The inverse is also true: when your own allies are too aggressive, Omniknight is good at making sure that they don t pay too much for it. Repel acts as a free Black King Bar, granting on-the-fly magic immunity to carries who are dead-set against building defensive items for themselves. This doesn t mean they shouldn t build defensively, of course, but it s hardly unusual for pub players to go for more damage over more survivability: Omniknight patches up that gap, whether they like it or not. The key here is that Omniknight himself has to play carefully, even if his allies aren't: make sure you're where you need to be to deliver that clutch Purification, but don't die for it.
To put all of this another way: Omniknight is great in pubs because he acts as a moderating influence on what tends to be an immoderate form of Dota. Your job is to stand on the sidelines, dampening enemy aggression and preventing your teammates from hurting themselves too badly. If you can keep a cool head, he s relatively easy to play: an effective Omniknight is one who reliably gets the most out of a single Purification, a single Repel, a single Guardian Angel. That means walking the tightrope between waiting for the right moment and becoming too hesitant, which is something you ll only improve with experience. But you d be surprised at how many games can be won by a single player acting responsibly, defensively, and putting their team first: Omniknight s 60% winrate isn t an accident. He isn't flashy, but if you enjoy winning games from a position of control on the sidelines, you'll get a kick out of him.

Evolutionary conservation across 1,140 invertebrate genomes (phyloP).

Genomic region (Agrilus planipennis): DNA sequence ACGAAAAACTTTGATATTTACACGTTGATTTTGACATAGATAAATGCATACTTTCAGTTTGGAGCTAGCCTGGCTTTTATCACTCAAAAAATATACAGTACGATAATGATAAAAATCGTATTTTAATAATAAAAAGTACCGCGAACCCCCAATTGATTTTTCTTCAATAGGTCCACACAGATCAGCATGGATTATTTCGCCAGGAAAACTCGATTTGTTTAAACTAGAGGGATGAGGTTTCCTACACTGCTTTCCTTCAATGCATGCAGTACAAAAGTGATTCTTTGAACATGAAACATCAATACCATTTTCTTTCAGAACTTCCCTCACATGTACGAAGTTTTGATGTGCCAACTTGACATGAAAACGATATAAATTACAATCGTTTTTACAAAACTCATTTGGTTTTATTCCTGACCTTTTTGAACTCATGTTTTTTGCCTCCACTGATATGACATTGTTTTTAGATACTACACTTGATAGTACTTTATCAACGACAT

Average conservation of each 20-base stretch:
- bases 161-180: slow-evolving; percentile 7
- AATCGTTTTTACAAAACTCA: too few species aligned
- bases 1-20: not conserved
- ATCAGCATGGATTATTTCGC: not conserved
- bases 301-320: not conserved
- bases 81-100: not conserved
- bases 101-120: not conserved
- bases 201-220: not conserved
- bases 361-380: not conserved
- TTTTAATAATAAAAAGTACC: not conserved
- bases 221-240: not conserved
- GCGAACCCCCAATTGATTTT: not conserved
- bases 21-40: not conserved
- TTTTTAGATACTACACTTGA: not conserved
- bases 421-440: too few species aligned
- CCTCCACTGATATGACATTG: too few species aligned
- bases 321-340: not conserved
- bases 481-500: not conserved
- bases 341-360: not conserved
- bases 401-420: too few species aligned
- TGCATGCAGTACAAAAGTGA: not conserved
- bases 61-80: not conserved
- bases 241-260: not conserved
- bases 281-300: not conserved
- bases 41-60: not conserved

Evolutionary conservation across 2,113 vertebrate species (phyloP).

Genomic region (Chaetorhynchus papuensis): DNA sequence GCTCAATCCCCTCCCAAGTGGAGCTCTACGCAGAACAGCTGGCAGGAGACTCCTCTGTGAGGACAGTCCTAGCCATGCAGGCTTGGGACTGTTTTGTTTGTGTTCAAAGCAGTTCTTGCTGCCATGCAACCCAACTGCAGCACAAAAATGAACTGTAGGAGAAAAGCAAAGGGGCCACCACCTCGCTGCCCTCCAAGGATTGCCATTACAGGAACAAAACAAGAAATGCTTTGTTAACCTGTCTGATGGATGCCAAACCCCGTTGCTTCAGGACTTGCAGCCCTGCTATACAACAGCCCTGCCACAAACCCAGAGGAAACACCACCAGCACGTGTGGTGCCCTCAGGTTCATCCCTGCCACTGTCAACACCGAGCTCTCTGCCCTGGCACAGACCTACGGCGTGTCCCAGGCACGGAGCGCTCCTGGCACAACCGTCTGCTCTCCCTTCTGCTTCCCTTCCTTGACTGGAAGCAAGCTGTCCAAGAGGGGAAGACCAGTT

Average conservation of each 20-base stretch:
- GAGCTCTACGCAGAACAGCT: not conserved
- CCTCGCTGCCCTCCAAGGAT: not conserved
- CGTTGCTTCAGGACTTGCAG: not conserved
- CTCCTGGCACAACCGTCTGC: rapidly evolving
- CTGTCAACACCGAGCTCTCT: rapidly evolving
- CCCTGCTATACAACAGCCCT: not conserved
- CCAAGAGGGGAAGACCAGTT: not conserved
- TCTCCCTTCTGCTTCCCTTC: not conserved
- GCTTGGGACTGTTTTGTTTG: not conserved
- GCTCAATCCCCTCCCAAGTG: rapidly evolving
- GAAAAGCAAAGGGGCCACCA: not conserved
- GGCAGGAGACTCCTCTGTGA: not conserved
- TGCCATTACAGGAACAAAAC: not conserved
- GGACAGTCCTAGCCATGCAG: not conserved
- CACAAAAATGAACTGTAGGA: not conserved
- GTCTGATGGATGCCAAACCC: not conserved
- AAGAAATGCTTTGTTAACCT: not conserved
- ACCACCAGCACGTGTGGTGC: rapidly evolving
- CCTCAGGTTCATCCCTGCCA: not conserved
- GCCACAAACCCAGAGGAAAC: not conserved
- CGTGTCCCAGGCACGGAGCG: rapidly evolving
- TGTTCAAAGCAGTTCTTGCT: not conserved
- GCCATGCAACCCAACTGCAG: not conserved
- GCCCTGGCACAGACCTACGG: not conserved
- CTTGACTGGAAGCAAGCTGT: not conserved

As a support, you re going to spend a lot of time buying Observer and Sentry Wards as well as the Courier and its flying upgrade. Mana and mobility are both important to Omniknight, so Arcane Boots are a priority. His abilities mesh well with a Soul Ring, and Force Staff lets him reposition within a fight and escape more reliably (something he otherwise lacks.) He s a natural Mekansm carrier, which transitions naturally into Guardian Greaves, and his Aghanim s Scepter upgrade can be game-winning. You might also consider picking up helpful aura items on him, like Vladimir s Offering and Drums of Endurance. If things are going extremely well, consider a Refresher Orb, Shiva s Guard, or Scythe of Vyse. Essentially: this is a team-focused hero. Build with your team in mind.
PC Gamer Pro is dedicated to esports and competitive gaming. Check back every day for exciting, fun and informative articles about League of Legends, Dota 2, Hearthstone, CS:GO and more. GL HF!